La Jolla Community Center hosts disaster preparedness class
By Ashley Mackin
The La Jolla Community Center hosted a disaster and emergency preparedness class on Feb. 19 to showcase some of the resources available during an emergency situation. La Jollans Naomi Broering and Greg Chauncey explained a few websites under the National Institute of Health umbrella that offer up-to-date health information, interactive tutorials, a page for applications to download to a cell phone or tablet, disaster preparation and emergency response tools. Broering also presented an overview of what to do in case of various emergencies.
The website Chauncey recommends for up-to-date health information is MedLinePlus.gov because it is updated and peer-reviewed regularly. “If you check WebMD (.com) or some other things, look at the bottom and see when it was last reviewed,” he said. “(On WebMD) I found some that were reviewed in 2005. So if nothing happened in seven years, stick with WebMD, if you want something current, go to MedLine Plus.”
The MedLine Plus site also has interactive tutorials on how to treat burns at different stages, and fractures and sprains, and other injuries.
Another useful resource is disaster.nlm.nih.gov that has a page for emergency apps to download. For example, The American Red Cross has a step-by-step app with instructions on how to perform CPR, based on individual situations. This app costs $1.99.
The National Library of Medicine also has a reUnite app, which allows people to upload missing and found person information for family reunification during and after disasters. It provides structured information to the National Library of Medicine’s People Locator service.
The PTSD Coach app offers information about post-traumatic stress disorder (PTSD), including educational resources, information about professional care, a self-assessment tool, opportunities to find support and tools to help manage the stresses of daily life with PTSD, which can occur after a disaster.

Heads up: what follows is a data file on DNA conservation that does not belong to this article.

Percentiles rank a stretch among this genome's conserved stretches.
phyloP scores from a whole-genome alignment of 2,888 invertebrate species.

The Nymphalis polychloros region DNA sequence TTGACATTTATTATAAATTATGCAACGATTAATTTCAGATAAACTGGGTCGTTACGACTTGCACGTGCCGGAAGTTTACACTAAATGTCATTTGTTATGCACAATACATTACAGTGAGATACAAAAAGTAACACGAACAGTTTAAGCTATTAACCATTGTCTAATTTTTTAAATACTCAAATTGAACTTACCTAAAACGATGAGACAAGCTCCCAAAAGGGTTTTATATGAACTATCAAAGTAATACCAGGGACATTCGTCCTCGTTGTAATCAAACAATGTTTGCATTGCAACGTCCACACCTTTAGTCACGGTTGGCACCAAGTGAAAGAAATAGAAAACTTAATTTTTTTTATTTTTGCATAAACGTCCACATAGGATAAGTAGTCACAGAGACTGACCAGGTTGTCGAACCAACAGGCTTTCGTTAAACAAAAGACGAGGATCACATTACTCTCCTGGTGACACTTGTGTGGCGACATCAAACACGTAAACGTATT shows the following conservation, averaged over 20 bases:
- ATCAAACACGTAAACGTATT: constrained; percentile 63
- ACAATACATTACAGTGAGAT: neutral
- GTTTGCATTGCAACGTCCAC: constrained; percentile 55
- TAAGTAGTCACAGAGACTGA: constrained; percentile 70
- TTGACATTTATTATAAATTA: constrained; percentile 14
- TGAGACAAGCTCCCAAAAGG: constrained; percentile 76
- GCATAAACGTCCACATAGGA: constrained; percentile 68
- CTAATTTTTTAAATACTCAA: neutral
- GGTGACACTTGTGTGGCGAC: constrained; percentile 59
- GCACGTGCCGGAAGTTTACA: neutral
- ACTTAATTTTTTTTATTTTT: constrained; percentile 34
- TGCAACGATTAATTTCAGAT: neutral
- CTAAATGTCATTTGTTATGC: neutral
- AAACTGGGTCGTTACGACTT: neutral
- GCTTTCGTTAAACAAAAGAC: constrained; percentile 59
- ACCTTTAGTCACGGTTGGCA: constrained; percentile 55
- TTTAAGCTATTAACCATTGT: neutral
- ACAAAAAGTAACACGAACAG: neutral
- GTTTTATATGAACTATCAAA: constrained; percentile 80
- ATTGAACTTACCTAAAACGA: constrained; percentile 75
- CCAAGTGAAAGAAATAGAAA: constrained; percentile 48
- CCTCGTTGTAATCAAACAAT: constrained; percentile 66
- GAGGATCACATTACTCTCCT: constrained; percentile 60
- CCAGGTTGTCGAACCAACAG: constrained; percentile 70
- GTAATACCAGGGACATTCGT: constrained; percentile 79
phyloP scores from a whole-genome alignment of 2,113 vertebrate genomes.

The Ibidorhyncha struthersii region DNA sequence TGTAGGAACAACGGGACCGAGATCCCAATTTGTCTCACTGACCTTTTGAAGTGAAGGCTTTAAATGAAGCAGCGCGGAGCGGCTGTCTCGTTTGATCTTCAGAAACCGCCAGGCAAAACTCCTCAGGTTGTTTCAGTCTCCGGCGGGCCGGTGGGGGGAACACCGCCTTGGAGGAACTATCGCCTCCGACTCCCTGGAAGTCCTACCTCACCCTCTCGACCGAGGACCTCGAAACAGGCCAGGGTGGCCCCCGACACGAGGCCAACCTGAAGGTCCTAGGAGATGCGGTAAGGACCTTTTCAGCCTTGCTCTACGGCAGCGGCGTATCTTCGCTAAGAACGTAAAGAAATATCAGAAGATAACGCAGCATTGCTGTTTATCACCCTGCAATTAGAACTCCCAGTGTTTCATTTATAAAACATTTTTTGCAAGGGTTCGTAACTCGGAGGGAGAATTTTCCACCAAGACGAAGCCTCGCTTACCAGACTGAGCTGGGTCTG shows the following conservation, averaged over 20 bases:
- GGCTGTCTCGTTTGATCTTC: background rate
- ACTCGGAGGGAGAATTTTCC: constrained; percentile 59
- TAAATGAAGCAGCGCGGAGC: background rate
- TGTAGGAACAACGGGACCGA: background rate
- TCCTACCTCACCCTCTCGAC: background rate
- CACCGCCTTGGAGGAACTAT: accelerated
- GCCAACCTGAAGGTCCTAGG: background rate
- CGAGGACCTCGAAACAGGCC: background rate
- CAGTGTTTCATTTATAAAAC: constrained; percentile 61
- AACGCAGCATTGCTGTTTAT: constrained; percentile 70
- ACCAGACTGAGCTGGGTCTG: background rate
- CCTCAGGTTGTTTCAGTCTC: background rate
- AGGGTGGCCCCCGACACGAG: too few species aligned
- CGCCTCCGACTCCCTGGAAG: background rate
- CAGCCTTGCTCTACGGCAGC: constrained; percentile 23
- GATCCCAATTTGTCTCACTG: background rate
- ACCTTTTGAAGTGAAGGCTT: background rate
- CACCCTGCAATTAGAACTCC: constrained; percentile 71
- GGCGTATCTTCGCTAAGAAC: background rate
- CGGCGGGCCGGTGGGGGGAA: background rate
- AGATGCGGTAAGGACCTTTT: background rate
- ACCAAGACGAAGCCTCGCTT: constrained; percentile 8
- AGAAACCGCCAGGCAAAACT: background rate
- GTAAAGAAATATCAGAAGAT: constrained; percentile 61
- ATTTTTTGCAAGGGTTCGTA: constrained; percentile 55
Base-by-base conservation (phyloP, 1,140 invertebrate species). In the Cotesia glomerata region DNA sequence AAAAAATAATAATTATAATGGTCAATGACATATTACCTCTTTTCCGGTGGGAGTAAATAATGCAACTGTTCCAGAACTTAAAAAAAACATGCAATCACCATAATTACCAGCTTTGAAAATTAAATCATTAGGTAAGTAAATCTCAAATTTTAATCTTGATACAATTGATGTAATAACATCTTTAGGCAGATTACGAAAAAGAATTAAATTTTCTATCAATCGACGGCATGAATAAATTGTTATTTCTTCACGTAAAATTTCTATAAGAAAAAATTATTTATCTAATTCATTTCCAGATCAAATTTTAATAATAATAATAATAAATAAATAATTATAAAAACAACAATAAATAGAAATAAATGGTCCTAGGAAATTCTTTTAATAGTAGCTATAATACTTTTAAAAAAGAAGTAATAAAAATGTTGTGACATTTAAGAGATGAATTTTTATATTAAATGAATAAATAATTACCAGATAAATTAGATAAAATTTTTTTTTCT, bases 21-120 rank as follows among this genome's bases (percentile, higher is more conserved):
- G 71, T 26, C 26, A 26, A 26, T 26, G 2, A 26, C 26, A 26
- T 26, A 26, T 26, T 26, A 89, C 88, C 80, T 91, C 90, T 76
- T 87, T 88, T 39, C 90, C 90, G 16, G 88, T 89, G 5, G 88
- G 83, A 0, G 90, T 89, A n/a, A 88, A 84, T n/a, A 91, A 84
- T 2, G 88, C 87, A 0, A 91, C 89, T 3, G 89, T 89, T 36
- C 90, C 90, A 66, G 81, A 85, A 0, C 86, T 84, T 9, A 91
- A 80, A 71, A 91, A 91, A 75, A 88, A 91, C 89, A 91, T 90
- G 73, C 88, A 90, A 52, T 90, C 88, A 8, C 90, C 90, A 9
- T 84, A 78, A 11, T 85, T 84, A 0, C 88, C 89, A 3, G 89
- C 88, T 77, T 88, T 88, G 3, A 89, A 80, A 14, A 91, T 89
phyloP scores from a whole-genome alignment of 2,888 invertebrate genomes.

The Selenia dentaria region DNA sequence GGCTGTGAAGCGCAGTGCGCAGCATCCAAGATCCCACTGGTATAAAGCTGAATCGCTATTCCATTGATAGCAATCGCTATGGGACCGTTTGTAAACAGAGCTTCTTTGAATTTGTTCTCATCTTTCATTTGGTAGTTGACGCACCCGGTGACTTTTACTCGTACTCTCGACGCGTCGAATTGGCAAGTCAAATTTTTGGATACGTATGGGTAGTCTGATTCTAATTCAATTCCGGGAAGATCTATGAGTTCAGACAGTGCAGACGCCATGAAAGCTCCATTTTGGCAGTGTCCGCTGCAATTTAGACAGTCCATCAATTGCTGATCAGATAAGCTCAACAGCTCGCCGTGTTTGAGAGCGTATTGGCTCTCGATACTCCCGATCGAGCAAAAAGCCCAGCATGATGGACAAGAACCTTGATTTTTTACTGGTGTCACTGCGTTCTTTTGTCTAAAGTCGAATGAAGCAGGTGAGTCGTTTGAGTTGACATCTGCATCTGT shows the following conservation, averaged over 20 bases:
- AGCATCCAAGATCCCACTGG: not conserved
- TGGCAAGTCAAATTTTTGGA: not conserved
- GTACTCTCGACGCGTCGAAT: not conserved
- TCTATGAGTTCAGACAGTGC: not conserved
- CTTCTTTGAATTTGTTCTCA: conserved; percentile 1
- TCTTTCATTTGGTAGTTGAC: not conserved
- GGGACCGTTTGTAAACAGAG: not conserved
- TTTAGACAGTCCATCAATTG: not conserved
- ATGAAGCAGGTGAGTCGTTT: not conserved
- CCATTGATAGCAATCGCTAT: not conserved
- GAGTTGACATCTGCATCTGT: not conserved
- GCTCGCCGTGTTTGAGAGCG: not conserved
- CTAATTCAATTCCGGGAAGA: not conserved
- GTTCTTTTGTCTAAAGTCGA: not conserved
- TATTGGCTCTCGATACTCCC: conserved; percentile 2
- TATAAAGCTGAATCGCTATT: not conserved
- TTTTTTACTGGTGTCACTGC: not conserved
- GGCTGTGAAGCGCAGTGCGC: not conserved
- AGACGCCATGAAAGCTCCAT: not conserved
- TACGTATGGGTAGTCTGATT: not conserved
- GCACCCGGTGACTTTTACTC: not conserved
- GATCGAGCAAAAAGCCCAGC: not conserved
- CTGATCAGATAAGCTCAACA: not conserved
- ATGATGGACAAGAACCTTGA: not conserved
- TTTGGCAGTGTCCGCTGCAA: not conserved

These are just a few of the dozens of apps available on the site. Also found on the site are pages with preparation tips for emergencies, including fire, geological emergencies (earthquakes and tsunamis), chemical emergencies and bioterrorism. For each of these, the site also lists emergency response tools.
Broering next offered what-to-do’s in different emergencies:
■ In an earthquake: “Just hold on, grab a column or a frame, grab a hold of something stable,” she said.
■ What if you are in a situation where someone starts shooting a gun? “Hit the deck and pretend you died,” she said, adding, only move when the dust settles.
■ In a blackout, like the one San Diego experienced last year, she suggests always having gas in your car and a manual way to get in and out of the garage. Keep an emergency tote bag near the door or in the car.
Based on a FEMA list, Broering assembled a condensed checklist of what to have in that tote bag. To keep costs down, she suggested going to the 99-cents store for many of the items.
Here is Broering’s list of what to have fill an emergency tote bag:
- (2) Bath towels
- (2) Water Bottles
- First Aid Kit
- Hot and cold compresses
- Shower cap
- Face mask
- Toilet paper
- Antifungal cream
- Alcohol swab
- Hydrogen Peroxide
- Baby aspirin
- Rubber gloves
- Flashing light
- “D” batteries
- “AA” batteries
- Small wrench
- Small screwdriver (multiple sizes)
- Plastic rain poncho
- Rainproof jacket
- Clothes (including socks and underwear)
- Canned soup, meat and tuna
- Matches and candles
- Instant coffee
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